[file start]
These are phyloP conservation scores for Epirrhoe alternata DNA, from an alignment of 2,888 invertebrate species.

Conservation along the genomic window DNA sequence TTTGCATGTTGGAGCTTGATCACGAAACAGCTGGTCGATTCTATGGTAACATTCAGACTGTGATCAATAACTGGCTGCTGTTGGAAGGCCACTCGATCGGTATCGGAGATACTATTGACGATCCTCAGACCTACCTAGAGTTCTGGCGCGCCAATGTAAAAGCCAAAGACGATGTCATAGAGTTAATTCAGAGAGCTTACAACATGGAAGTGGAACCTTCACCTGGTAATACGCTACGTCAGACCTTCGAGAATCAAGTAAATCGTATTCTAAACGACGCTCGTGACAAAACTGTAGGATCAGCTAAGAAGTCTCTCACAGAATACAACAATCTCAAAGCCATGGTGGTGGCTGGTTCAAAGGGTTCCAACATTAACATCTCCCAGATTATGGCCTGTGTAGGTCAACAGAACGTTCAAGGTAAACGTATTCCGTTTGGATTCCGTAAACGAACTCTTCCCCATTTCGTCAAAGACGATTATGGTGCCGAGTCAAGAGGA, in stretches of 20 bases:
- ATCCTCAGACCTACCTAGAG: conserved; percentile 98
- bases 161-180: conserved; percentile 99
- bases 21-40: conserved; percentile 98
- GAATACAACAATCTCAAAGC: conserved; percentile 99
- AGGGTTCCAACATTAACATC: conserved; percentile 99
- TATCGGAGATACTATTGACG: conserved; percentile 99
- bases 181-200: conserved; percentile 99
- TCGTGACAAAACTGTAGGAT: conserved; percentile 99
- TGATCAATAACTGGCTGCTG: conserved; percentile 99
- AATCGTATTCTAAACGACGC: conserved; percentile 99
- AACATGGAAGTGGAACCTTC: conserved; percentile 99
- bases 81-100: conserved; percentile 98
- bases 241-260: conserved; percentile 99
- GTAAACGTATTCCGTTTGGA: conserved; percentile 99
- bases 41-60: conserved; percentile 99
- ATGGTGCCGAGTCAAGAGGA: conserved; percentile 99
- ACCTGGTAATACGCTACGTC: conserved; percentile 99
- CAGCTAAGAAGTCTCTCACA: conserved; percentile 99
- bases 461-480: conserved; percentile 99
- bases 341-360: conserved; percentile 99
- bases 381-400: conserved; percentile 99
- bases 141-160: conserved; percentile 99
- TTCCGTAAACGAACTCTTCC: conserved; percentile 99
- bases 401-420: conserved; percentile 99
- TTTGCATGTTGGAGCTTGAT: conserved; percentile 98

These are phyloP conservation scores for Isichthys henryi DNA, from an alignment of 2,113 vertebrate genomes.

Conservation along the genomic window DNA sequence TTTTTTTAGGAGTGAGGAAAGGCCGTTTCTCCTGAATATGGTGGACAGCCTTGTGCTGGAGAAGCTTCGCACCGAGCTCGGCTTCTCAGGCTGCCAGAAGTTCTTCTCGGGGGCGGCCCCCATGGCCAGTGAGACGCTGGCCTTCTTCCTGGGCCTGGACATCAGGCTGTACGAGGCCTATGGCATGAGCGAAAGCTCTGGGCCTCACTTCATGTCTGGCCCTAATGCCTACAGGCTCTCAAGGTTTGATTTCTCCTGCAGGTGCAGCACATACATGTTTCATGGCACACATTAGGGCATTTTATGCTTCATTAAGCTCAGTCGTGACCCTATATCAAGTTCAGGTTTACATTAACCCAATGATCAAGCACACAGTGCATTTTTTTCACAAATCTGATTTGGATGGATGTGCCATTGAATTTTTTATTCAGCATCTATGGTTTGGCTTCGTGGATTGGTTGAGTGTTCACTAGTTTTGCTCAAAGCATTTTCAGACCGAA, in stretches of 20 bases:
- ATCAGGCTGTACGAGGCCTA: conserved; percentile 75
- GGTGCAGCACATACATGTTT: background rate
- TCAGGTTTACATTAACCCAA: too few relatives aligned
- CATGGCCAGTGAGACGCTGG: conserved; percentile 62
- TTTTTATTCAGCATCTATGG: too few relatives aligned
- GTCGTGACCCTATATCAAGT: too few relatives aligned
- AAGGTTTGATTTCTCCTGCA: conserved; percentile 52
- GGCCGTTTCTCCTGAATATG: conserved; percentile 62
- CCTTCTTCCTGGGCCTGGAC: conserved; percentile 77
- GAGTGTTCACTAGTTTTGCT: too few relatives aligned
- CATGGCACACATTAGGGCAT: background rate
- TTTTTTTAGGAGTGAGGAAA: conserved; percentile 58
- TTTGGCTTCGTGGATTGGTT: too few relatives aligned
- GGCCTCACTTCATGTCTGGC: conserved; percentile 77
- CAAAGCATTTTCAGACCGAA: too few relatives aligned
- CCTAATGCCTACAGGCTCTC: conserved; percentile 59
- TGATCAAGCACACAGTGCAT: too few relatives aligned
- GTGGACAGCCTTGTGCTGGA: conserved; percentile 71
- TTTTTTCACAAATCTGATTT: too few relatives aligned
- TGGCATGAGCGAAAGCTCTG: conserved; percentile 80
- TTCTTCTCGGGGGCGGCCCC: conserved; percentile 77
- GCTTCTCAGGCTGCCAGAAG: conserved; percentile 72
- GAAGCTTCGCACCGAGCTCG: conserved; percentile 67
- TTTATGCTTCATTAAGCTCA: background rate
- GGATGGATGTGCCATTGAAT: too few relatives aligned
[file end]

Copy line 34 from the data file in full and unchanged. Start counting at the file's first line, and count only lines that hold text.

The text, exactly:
- TTTTTATTCAGCATCTATGG: too few relatives aligned